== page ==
A special issue on commercial surrogacy features in the December 2015 issue (Vol 23, Pt 2) of the Journal of Law and Medicine.
In an introductory note to the special issue, Chief Judge John Pascoe of the Federal Circuit Court of Australia comments that the:
fundamental issue for any community in relation to surrogacy is the sanctity of human life and how the community deals with the human rights of those affected, be they adults or children, or the unborn. The problem that confronts any community is that commercial surrogacy has the potential to commodify the creation of life and the children born of it.
It is therefore essential, Chief Judge Pascoe says, that the law responds in an effective way to commercial surrogacy, addressing the needs and requirements of the disparate and sometimes conflicting parties to such arrangements, including surrogate mothers, donors of genetic material, donor-conceived children and fertility clinics. Any response by the law to commercial surrogacy needs to recognise the fundamental premise in the United Nations Convention on the Rights of the Child that the best interest of the child is unequivocally paramount.
These issues, and more, are explored in the collection of scholarly, peer-reviewed guest editorial and articles that form the special issue, which together provide an important contribution to the ongoing debate on commercial surrogacy.
Setting the scene is the guest editorial by Ronli Sifris, Karinne Ludlow and Adiva Sifris entitled “Commercial Surrogacy: What Role for Law in Australia?” in which the authors consider the law and practice governing surrogacy in Australia. While there is little consistency or uniformity between Australian jurisdictions, the authors note that a key common element is the prohibition of commercial surrogacy. With a human rights approach in mind, the authors argue that the human rights of all parties are best protected through appropriate regulation, rather than prohibition, of such arrangements.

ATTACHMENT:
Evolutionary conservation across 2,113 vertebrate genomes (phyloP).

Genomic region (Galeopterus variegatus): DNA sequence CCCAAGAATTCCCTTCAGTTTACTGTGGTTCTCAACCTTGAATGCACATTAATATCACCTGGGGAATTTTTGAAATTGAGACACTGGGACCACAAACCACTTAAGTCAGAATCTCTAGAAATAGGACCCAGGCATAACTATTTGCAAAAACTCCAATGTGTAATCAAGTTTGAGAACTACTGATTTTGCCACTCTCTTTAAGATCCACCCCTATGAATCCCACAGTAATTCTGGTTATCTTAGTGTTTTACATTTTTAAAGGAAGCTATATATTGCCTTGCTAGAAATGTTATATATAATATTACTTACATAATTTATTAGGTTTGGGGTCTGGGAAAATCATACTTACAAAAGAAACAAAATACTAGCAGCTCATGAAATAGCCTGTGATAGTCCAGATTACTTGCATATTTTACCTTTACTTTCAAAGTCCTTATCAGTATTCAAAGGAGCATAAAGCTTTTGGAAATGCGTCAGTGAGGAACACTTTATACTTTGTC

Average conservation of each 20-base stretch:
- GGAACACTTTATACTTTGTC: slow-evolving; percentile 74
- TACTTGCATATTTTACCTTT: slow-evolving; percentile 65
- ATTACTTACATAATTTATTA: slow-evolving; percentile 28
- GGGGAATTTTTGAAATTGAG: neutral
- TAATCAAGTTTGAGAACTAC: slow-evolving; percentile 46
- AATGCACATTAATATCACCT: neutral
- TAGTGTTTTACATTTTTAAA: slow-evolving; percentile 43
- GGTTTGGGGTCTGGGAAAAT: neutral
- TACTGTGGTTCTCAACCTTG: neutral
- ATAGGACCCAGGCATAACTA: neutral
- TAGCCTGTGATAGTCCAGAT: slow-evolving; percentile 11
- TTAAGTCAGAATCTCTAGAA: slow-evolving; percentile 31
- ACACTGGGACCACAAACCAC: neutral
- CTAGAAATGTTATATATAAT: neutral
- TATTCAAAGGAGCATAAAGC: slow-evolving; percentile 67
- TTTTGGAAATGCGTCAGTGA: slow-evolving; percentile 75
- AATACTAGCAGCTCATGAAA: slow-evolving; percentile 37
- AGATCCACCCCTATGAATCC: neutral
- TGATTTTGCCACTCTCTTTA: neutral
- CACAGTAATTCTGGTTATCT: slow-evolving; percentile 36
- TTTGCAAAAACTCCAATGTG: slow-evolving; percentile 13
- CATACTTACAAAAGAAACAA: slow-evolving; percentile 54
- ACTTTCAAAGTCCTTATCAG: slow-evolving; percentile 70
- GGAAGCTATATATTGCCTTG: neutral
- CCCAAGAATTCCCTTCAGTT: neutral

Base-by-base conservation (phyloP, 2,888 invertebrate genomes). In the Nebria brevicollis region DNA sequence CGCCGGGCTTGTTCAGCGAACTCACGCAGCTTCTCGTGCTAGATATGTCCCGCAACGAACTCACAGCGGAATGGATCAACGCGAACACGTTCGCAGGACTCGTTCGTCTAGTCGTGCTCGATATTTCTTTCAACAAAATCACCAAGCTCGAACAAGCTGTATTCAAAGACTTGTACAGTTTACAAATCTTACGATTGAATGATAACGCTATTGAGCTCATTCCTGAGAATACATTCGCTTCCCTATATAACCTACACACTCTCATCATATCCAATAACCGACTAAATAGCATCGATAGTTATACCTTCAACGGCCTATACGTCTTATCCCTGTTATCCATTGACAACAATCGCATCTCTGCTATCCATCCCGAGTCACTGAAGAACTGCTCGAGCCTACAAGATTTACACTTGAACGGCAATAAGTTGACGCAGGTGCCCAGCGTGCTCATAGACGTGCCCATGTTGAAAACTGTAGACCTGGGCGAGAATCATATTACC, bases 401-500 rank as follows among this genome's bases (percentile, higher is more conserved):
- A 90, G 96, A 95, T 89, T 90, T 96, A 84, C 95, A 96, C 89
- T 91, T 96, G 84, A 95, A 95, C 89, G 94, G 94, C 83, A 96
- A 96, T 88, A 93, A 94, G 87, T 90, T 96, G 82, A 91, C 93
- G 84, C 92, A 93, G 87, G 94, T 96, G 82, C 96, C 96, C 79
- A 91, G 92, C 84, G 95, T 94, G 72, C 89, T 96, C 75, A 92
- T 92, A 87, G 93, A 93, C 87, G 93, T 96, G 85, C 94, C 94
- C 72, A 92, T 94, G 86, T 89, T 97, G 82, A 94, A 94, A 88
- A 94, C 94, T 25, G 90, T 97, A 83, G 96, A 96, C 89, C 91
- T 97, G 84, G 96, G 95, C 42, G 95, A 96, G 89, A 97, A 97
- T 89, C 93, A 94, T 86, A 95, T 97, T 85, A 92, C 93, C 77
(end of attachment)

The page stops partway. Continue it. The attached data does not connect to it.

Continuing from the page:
Similarly, in her article entitled “The Regulation of Commercial Surrogacy: The Wrong Answers to the Wrong Questions”, Anita Stuhmcke argues that criminalisation of commercial surrogacy arrangements in Australia is a blunt and undesirable approach to dealing with such arrangements. She argues that a principled, holistic and evidence-based regulatory response is needed.
Jenni Millbank looks at cross-border surrogacy and egg donation arrangements, including egg and sperm importation, in her article entitled “Responsive Regulation of Cross-border Assisted Reproduction”. She considers how Australian regulators might constructively respond to the dynamic and complex challenges posed by cross-border assisted regulation, especially in view of the absence of detailed data on Australian engagement in cross-border reproduction.
In “Commercial Surrogacy and the Human Right to Autonomy”, Ronli Sifris focuses on the human right to autonomy in assessing whether prohibitions on commercial surrogacy violate the right of a woman to choose to be a surrogate.
With mitochondrial donation in mind, Karinne Ludlow in “Genes and Gestation in Australian Regulation of Egg Donation, Surrogacy and Mitochondrial Donation” considers the issues at play in determining legal parentage in such cases. She argues that the legal parentage of intending parents in such arrangements should be recognised at the birth of the child as opposed to being required to go through the emotional and economic burden of seeking court approval to transfer legal parentage after the child’s birth.
In her article “The Family Courts and Parentage of Children Conceived through Overseas Commercial Surrogacy Arrangements: A Child-centred Approach”, Adiva Sifris addresses the dilemma confronting Australian Family Courts when “commissioning” parents seek a parentage order on their return to Australia with a child born as a result of a commercial surrogacy arrangement.